Yesterday I discussed how much I admired Daniel Kahneman’s book, Thinking, Fast and Slow, and wrote about the advice he has for avoiding biases in planning and forecasting.
Today, I want to focus on Prospect Theory, loss aversion, and how these explain why it seems companies often throw good money after bad.
Loss aversion is a key part of Prospect Theory, for which Kahneman won his Nobel. Simply put, loss aversion says that humans are more averse to losses than they are happy with gains. Few people will take a bet with equal chance to lose $1000 or win $1000; they feel the pain of losing $1000 more intensely than the joy of winning $1000.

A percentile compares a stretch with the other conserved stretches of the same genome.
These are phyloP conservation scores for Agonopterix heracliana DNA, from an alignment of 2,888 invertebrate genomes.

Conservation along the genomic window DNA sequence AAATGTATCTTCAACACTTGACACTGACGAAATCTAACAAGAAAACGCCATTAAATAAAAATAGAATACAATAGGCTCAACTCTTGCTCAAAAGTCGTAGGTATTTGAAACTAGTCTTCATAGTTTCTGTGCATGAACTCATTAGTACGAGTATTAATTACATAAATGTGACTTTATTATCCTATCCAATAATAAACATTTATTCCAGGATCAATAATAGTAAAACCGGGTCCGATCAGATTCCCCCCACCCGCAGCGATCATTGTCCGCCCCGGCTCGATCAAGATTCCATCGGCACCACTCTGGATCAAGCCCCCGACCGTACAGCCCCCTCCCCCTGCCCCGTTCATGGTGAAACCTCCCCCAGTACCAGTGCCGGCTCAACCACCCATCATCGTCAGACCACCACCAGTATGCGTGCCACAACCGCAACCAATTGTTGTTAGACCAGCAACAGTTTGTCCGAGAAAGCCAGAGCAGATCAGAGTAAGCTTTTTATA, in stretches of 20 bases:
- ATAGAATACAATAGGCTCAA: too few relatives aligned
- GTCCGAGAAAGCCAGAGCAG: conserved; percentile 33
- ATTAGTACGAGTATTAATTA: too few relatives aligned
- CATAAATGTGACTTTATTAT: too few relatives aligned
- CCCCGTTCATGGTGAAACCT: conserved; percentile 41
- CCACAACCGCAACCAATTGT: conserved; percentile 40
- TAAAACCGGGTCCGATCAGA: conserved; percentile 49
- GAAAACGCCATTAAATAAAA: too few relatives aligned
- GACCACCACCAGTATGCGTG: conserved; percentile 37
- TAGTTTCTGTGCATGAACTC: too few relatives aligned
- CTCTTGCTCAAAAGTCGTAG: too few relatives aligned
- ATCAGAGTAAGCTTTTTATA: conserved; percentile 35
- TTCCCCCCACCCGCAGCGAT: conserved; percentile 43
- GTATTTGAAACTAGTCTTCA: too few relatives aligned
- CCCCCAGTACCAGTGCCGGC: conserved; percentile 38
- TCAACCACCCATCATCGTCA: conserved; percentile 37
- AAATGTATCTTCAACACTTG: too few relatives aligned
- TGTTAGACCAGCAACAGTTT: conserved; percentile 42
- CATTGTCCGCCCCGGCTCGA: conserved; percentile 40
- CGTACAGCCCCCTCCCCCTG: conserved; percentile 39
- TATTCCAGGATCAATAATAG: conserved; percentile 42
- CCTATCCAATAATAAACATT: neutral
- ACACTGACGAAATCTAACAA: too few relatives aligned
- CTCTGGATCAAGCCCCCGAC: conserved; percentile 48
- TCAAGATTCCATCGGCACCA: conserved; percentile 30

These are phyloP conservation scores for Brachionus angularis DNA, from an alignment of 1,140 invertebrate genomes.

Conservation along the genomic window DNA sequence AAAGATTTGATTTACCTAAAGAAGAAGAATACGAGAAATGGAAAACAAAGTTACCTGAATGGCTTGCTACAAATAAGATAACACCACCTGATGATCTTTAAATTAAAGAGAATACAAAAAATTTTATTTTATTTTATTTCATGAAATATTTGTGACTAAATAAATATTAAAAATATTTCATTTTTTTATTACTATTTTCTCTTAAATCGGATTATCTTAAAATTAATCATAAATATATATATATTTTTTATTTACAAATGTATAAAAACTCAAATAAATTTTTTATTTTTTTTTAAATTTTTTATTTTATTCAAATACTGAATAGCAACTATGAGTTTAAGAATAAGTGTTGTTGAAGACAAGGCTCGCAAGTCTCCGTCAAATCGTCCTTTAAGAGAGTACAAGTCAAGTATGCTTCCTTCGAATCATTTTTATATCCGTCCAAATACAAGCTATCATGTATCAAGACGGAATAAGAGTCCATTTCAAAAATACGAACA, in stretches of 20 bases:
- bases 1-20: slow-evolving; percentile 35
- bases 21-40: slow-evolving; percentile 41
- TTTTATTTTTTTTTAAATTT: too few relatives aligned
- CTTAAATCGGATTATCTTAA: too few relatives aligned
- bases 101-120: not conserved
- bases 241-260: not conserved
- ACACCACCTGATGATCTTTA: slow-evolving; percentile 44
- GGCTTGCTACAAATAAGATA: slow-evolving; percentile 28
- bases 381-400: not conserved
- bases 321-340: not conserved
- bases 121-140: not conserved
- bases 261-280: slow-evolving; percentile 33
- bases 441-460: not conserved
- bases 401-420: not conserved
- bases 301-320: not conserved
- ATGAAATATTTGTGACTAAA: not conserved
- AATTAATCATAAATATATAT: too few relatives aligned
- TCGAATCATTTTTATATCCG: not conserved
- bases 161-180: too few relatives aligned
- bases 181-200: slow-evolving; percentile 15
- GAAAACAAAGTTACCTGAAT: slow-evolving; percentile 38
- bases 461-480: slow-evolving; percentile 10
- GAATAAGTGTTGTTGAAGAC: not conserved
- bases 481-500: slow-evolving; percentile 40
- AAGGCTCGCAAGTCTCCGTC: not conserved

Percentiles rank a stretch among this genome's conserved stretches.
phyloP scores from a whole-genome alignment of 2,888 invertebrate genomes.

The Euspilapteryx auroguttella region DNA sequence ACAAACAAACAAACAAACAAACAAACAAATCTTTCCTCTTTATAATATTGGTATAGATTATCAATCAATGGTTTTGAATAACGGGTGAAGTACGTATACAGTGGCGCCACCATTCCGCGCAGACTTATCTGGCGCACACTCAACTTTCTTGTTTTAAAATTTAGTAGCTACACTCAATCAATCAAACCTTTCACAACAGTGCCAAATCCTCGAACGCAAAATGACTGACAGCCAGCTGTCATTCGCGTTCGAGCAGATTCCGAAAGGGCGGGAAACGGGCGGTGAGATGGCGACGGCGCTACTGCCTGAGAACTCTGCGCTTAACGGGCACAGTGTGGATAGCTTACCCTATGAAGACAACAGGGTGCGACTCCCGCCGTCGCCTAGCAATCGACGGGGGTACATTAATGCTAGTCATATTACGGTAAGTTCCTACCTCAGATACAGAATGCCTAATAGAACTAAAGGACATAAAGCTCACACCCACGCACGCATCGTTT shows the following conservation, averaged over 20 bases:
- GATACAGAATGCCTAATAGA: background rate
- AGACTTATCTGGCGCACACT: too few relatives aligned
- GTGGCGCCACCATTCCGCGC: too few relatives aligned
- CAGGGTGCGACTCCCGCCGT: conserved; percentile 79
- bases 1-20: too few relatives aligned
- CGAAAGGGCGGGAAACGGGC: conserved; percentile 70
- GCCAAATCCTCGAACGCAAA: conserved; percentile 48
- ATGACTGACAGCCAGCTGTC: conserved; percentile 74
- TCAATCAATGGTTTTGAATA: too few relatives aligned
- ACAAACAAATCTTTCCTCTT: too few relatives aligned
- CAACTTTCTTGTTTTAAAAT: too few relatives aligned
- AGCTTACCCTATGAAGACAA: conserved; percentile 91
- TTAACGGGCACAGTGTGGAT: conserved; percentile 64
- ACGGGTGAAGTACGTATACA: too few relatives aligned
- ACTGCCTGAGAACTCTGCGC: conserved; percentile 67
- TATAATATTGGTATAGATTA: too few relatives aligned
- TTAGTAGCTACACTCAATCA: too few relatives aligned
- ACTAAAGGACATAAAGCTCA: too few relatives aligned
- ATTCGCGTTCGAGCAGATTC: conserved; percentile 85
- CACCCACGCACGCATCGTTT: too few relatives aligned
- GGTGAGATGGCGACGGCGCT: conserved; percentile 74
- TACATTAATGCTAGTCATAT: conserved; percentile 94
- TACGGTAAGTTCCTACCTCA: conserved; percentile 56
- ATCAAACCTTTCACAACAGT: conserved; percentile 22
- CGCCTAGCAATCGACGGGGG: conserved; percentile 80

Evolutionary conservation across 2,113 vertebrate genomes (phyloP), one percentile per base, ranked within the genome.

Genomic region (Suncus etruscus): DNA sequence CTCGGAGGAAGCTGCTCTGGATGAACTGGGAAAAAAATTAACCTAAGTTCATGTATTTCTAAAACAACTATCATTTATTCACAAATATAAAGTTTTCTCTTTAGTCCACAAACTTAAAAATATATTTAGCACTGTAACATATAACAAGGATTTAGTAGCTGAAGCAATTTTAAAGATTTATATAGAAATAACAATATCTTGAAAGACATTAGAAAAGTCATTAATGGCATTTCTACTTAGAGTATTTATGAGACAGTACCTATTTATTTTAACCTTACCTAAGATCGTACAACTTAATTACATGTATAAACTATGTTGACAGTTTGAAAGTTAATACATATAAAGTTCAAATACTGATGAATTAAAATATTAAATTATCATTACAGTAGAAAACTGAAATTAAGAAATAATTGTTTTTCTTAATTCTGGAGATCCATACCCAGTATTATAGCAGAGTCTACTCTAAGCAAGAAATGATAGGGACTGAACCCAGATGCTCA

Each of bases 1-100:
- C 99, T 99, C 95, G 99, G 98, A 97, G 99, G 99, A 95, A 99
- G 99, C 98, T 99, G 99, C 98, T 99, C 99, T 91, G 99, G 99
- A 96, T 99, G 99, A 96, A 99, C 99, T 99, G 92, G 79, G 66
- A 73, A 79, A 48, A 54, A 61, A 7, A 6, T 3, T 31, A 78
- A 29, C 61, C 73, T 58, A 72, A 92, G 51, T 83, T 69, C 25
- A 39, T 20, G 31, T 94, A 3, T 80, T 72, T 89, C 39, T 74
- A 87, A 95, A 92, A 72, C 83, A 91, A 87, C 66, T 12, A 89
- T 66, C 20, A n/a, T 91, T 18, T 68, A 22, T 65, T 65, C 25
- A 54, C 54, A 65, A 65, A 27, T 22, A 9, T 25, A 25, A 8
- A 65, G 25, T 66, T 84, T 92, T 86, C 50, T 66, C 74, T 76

Going further, although they are economically equivalent, we feel better about a 90% chance of a $1000 loss than a 100% chance of a $900 loss. One reason is that we are subject to decreasing sensitivity to losses as they get larger. We experience a $900 loss more than 90% as intensely as a $1000 loss. We are also subject to a certainty effect. We give less psychological weight than warranted to events that are highly probable but not certain.
These factors make managers prone to unfortunate gambles when faced with difficult choices.